Our friends over at Xrock 100.3 The X are throwing another rock and roll party this Thursday, July 7th at the Knitting Factory. This time around they have brought Black Stone Cherry to town for a special acoustic show. As always you must win tickets through the station. Local veterans Midline will support, with The Discarded and Break Surface opening the show. Doors are at 6:30, with a 7pm start time. Earlier this year The Scene caught up with Black Stone Cherry frontman Chris Robertson to chat about the band’s new album, Kentucky.
There is no place like home for Black Stone Cherry, and that is why the band chose to return to its roots for its fifth studio album, Kentucky. Not only did they name the album after their home state, they returned to the same basic studio (though it’s moved a bit) where they recorded their debut self-titled album 10 years ago. Now, 15 years since the band formed and a decade past that first record, the members have grown confident enough to self-produce Kentucky. Vocalist and guitarist Chris Robertson recently sat down with The Scene to talk about the new record, the recent deaths of so many musical heroes, his thoughts on that state of the nation, and building Lego houses with his son.
Robertson formed Black Stone Cherry in 2001 with guitarist Ben Wells, bassist Jon Lawhon, and drummer John Fred Young. The quartet’s familial brotherhood and deep-rooted friendship accounts for the band’s static line-up which has survived 15 years of highs and lows, including a near break up in recent years as a result of Robertson’s struggles with depression. The guys weathered the hard times and remain as committed as ever to their God, their music, and their families.
The Scene caught up with Robertson on a rare, quiet day at home with family:
“I’m watching my wife put together a Scooby Doo Lego lighthouse that has almost 450 pieces, for my son. I’ve built so many Lego houses since Christmas that I’m slightly professional at it now.” (laughs)
Being home is the best reward for the hard work Black Stone Cherry put in over the last two years. They toured relentlessly on their fourth album, Magic Mountain, which included sold out arena shows in Europe and the U.K., headlining the second stage at Download Festival (their sixth appearance), signing to a new record label, and releasing their first live DVD/CD set, Thank You: Livin’ Live. The latter was recorded not in Birmingham, Alabama, but before a sold out arena crowd in Birmingham, U.K.. The band has become so popular in Europe that when they return later this year they will be headlining the Carnival of Madness Tour with Shinedown and Halestorm opening for them.
With Kentucky, Black Stone Cherry reached out to the original engineer, David Barrick, from their first record. As Robertson shares, it made sense to return to the beginning at this point in their career, even recording in the same studio…sort of:
“The studio’s in a new building now, but it’s all the same equipment,” offered Chris. “with a few new mics. But it’s the same engineer and all the same equipment. But what’s cool about it is the location it’s at now is where he had his first studio that wasn’t a mobile studio. It was an old music store called Backstage Music where a lot of us got our first guitars.”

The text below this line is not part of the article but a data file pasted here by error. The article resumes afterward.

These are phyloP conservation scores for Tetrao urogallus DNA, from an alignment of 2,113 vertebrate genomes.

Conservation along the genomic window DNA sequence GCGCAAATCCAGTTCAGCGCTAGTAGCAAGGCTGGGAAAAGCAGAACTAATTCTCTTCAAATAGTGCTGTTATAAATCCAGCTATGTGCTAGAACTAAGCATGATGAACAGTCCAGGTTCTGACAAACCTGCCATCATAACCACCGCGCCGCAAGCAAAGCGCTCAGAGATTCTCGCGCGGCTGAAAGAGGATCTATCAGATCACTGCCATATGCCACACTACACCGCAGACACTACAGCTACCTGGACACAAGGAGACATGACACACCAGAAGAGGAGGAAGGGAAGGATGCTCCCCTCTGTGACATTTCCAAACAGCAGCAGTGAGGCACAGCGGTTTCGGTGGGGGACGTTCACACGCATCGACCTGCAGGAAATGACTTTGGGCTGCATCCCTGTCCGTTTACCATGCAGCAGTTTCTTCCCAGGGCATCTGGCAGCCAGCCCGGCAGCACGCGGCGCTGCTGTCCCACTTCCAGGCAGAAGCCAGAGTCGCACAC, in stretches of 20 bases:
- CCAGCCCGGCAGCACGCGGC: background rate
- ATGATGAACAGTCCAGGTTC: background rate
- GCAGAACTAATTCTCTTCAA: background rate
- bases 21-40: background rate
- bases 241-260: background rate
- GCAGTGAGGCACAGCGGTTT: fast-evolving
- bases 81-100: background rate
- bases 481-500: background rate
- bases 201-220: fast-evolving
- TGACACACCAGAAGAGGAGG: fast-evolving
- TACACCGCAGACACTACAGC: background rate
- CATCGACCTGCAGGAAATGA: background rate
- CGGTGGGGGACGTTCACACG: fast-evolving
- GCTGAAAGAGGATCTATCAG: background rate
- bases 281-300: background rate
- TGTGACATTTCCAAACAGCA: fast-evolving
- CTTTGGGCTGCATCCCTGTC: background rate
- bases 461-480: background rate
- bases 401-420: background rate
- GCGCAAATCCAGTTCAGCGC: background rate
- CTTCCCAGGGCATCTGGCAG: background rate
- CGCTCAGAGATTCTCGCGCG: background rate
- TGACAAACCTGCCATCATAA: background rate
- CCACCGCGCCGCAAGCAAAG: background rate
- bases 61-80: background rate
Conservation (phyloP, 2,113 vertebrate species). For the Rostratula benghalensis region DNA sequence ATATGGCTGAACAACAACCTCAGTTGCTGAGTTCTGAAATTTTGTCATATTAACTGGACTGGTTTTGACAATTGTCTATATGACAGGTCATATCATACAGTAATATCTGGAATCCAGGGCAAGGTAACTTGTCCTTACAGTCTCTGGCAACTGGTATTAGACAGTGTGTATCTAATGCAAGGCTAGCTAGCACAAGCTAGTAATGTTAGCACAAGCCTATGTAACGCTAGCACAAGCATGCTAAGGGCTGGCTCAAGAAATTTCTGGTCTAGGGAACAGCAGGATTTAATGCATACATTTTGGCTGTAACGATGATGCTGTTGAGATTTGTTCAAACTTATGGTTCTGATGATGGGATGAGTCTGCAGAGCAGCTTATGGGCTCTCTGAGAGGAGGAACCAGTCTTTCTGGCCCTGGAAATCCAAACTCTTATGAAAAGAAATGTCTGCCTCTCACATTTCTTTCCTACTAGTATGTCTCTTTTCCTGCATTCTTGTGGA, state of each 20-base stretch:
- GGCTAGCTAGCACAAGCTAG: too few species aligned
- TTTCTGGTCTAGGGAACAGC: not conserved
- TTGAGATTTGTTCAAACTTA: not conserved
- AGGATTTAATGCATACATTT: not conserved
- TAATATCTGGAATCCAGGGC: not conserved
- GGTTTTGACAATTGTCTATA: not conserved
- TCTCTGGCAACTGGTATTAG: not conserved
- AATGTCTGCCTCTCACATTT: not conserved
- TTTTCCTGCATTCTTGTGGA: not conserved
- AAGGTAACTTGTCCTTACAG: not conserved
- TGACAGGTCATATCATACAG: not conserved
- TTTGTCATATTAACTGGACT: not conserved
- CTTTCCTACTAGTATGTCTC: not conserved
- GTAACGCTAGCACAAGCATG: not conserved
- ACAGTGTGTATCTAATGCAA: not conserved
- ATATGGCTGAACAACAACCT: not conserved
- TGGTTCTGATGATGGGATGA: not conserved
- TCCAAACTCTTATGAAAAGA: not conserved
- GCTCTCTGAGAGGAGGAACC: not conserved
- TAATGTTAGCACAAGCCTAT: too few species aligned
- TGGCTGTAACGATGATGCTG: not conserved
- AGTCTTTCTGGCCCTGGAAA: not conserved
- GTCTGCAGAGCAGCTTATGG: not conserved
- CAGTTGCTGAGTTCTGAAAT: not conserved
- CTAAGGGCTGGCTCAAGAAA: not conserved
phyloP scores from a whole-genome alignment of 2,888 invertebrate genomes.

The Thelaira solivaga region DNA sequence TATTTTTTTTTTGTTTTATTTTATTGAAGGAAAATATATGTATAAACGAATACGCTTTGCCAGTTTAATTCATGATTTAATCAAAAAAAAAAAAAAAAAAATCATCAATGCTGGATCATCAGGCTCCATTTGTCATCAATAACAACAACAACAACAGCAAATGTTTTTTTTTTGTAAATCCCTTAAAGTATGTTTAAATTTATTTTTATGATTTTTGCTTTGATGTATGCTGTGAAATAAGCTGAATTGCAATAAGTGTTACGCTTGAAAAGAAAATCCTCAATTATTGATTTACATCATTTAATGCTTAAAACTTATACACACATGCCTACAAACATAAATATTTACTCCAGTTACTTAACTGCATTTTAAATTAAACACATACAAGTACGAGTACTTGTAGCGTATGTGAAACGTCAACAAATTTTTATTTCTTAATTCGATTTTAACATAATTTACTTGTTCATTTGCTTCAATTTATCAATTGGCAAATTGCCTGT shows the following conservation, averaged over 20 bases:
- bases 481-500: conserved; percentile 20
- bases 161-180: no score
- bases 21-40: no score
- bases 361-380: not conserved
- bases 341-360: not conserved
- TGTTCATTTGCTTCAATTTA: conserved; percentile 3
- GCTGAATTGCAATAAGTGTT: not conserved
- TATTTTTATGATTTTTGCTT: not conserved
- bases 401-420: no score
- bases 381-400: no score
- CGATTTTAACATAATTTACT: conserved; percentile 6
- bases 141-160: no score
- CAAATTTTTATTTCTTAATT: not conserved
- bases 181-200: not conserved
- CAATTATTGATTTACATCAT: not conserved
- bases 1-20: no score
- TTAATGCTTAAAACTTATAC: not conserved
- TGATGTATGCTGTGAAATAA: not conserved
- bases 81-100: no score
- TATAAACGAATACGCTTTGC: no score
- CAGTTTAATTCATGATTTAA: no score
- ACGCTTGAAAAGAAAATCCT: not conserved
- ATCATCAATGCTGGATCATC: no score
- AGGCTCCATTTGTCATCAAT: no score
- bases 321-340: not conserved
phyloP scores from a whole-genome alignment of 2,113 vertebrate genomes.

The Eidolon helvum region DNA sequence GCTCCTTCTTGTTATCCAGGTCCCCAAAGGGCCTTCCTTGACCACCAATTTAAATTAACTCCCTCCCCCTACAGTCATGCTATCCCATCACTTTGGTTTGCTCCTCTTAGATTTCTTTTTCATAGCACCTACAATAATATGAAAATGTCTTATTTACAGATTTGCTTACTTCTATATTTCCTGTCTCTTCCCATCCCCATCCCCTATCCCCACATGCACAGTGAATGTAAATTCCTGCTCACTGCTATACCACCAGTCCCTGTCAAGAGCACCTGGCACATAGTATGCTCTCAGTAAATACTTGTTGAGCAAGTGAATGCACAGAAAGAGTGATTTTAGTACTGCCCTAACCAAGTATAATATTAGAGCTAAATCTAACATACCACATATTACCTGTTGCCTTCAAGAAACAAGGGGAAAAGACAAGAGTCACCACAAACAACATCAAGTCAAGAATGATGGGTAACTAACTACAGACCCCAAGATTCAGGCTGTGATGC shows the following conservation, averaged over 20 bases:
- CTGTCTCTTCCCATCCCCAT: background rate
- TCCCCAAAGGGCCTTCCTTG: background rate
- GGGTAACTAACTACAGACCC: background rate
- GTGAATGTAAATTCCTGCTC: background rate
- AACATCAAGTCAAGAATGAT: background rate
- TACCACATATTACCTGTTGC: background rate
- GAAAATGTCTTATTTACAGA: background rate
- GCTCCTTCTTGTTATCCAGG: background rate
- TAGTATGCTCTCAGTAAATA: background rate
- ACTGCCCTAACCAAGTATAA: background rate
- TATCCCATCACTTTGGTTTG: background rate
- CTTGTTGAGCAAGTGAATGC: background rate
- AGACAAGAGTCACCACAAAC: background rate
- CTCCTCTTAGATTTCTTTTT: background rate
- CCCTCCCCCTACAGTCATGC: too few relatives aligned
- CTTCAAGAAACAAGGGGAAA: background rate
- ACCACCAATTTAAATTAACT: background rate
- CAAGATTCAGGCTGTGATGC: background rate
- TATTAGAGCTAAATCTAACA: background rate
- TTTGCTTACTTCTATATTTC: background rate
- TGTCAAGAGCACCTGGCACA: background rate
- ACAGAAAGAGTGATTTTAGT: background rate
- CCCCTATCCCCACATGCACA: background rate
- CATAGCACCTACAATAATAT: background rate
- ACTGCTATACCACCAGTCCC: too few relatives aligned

After using a different acclaimed producer on each of the band’s first four records Black Stone Cherry made the decision to produce Kentucky themselves. Robertson talked about the band’s decision to do so:
“If you look at it, we’ve worked with some of the greatest producers in rock and roll. They’ve all got these amazing track records and we all just took everything we learned from them and thought ‘You know, we’ve learned a lot of valuable information, and if anybody knows what are fans are gonna want, it’s gonna be us.’ We just decided, we’ve been doing this now for 15 years. We’ve been putting albums out for the last 10. We felt pretty confident in the fact that we could produce a record that we would all feel strongly about and be extremely proud of, and that’s what we did.”
Robertson opened up about the first song released from Kentucky, “The Way of the Future”, and his thoughts quickly became solemn as he shared his feelings about what he sees happening in the world:
“Man that song, it came together while were in Europe. Ben had that intro guitar riff with the fuzz and everything on it. So I kind of sat there on the bus and put all this music down and the lyrics kind of just started happening. You know, looking at the state of the world right now with the political correctness that has to be in the world. All the debates that are going on, and everything that’s just wrong with the world. That song is kind of like a call to rise, just to get back to living for the greater good of you and your neighbor. You know what I mean? Like where did we go wrong to the fact of everybody has to be against everybody, everybody has to be in a social class or everybody has to be described by their ethnicity? It’s ridiculous. When did people become labels instead of being people? I just don’t understand how everybody needs to be labeled now, and you have to be defined by your religion or you have to be defined by how much money you make, or the color of your skin.”
Chris talked in depth on this topic as well as gun ownership, humanity, freedom, and the decriminalization of marijuana. He also chats about why the band chose to cover Edwin Starr’s. “War” for the new record. Check out the full interview below along with a listen to the tracks “The Way of the Future” and “In Our Dreams”.
Black Stone Cherry released Kentucky through Mascot Label Group on April 1.